Sexual assaults on the rise in C-K

(Metro Creative Graphics image)

“We need to have Chatham-Kent understand that this is a problem here. It’s not somebody else’s problem.”

Those are the words of Linda Soulliere, executive director of the Chatham-Kent Sexual Assault Crisis Centre (CKSACC).

We are nearly a quarter of the way through the 21st century and sexual assaults are getting worse, not better.

“It’s the only violent crime that isn’t on a decline – sexual assault. It has actually increased 20 per cent year over year,” Soulliere said.

“We have a problem here. We have a problem with domestic violence; have a problem with rape and sexual assault; and with trafficked women,” Soulliere said. “We’ve had 27 women who have been trafficked from Chatham-Kent. It’s so overwhelming in this area, the amount of violence towards women.”

May is Sexual Assault Awareness Month and CKSACC personnel have a number of events planned, as well as a wish list.

The recognition began with a flag raising April 30 at the Civic Centre. There will be an educational display at the Seniors Fair in Tilbury May 9, and similar displays at the CKHA May 23 and 30.

One event offered by CKSACC during May is a self-defense workshop for women. It’s a hot ticket.

“We are almost at maximum capacity. We have had a lot of interest in it,” Soulliere said of the course, which takes place May 11 at the WISH Centre in Chatham. “They will be taught ways to immediately escape or how to get out of zip ties. The course is taught by a woman who is a survivor.”

The interest is there because the need is there, Soulliere said

Close to 30 per cent of all woman have experienced sexual assault sometime in their lives, Soulliere said. It’s even worse for homeless women and non-binary and transgendered homeless youth. Soulliere said more than 40 per cent of people in these groups are victimized by sexual assault.

“It’s about power and the imbalance of power,” Soulliere said. “Unfortunately, only 10 per cent of all incidents get reported to police. Out of those, about one per cent end up in charges.

“Women just don’t feel comfortable with police to report it.”

Soulliere said officers need to cease with any predispositions, and alter their thinking.

“Women don’t want to deal with police and they don’t feel they will be treated seriously. You can tell their (officers) attitudes when they attend the scene and the way they treat the victim,” she said. “It’s how they respond when they deal with a homeless woman, or someone who has been drinking. We really need to work on that.”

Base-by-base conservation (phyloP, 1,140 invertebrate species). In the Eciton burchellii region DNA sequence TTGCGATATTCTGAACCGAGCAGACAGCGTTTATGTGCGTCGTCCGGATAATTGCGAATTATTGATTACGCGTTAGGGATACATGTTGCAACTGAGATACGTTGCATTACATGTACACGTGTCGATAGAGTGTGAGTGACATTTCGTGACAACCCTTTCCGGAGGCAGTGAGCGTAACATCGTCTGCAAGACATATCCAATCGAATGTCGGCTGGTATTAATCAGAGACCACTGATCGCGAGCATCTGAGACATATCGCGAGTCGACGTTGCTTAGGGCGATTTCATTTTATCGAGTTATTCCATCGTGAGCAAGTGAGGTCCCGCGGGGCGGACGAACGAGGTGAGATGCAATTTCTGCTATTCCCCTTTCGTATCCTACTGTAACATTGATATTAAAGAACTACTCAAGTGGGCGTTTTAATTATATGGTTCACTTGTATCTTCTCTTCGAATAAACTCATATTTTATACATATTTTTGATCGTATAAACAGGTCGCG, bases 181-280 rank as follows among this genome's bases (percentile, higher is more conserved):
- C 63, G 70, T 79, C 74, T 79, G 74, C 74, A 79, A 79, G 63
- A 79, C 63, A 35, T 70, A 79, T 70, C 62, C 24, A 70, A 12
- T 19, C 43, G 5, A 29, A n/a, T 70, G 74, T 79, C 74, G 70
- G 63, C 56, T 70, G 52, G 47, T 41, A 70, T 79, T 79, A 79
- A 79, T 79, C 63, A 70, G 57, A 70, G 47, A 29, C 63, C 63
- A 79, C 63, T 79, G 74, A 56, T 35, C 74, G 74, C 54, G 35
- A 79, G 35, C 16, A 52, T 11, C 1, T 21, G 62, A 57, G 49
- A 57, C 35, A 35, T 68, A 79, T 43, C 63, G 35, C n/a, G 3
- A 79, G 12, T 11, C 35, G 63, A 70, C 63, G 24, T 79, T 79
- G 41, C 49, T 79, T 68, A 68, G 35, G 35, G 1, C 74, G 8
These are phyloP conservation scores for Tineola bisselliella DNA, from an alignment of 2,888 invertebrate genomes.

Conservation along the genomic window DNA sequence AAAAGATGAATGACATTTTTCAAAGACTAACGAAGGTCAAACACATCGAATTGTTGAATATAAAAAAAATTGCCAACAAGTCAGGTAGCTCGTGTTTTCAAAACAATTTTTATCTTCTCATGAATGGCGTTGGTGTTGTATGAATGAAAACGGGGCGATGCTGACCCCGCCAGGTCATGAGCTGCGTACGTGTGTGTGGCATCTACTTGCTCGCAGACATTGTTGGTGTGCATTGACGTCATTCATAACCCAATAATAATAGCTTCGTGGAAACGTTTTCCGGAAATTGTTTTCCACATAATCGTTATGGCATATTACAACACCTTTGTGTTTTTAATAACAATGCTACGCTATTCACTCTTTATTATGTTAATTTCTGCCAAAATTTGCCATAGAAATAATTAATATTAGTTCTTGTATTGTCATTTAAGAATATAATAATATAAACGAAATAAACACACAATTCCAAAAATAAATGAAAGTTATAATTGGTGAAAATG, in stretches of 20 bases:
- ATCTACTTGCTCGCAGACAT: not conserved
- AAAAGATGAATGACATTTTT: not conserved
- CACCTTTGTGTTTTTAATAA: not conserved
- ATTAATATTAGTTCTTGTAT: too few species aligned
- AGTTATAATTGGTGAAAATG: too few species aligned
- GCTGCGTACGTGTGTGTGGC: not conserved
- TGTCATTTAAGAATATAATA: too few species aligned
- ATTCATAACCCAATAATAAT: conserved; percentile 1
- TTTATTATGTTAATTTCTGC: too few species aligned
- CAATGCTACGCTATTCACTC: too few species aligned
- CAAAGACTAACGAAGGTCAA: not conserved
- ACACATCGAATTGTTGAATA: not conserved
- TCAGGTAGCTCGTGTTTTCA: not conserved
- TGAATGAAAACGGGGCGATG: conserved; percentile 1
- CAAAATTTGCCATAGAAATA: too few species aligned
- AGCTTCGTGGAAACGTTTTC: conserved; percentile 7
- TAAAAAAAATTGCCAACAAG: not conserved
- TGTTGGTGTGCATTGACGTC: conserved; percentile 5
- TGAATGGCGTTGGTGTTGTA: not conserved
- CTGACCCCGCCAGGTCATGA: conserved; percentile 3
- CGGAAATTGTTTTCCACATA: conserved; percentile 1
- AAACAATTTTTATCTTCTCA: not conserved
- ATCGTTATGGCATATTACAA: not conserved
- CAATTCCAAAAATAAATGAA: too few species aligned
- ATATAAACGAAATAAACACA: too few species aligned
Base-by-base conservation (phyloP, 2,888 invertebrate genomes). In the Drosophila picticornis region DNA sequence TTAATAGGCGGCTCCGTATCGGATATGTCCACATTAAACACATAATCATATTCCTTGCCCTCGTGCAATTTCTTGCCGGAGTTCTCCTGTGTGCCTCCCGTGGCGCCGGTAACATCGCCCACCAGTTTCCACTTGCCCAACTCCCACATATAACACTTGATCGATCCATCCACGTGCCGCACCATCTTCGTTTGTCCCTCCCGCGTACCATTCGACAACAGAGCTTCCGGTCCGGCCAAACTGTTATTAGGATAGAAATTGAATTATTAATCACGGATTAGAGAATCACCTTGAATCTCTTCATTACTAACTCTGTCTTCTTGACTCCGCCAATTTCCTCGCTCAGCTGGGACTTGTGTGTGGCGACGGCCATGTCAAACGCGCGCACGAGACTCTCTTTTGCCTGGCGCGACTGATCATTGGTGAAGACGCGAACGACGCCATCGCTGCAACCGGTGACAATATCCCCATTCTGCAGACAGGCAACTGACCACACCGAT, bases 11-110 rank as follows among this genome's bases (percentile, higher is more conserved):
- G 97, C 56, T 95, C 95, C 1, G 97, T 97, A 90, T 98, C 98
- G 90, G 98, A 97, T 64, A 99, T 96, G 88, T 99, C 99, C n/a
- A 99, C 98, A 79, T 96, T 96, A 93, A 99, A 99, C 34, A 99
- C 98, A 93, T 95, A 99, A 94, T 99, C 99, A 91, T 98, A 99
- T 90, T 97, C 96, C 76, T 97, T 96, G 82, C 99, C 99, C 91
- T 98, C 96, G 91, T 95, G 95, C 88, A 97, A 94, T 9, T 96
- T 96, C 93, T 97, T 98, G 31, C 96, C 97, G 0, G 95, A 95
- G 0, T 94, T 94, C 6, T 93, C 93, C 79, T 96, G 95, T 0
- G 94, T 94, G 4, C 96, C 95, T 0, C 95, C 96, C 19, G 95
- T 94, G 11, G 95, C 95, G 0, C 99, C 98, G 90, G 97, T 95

How police respond is the tip of the judicial iceberg.

“In Chatham-Kent and London, over 50 per cent of cases that are reported are dismissed prior to charges being laid. They are considered unfounded. There is also victim blaming. Women are aware of it and are afraid of it. A lot don’t come forward.”

Soulliere said one in five victims of sexual assault experience victim blaming.

Add to that the fact only about one per cent of sexual assaults end up with someone being sentenced for the crime, and that leads to victims feeling largely helpless.

“That’s not very empowering. The rapists know they probably won’t go to trial,” she said. “There needs to be some work to be more supportive to the victims.”

The displays in the cafeteria at the CKHA will be attempts to reach teenagers. Soulliere said a lot of students from Ursuline College Chatham (UCC) utilize the hospital cafeteria.

This sets the stage for a wish by Soulliere for later this year.

“We hope to be allowed into the high schools next fall to do some education,” she said. “We’re working on a workshop series we hope to present in the high schools. It will be on topics like consent, respect and how to be an ally.”

The CKSACC is targeting our youth in an effort to better educate people on the problem.

“It’s pretty bad in the high schools right now,” Soulliere said. “We have to start with our young people. Educate people.”

In the meantime, the sexual assaults continue. In the past year, more than 400,000 sexual assault complaints were filed in Canada.


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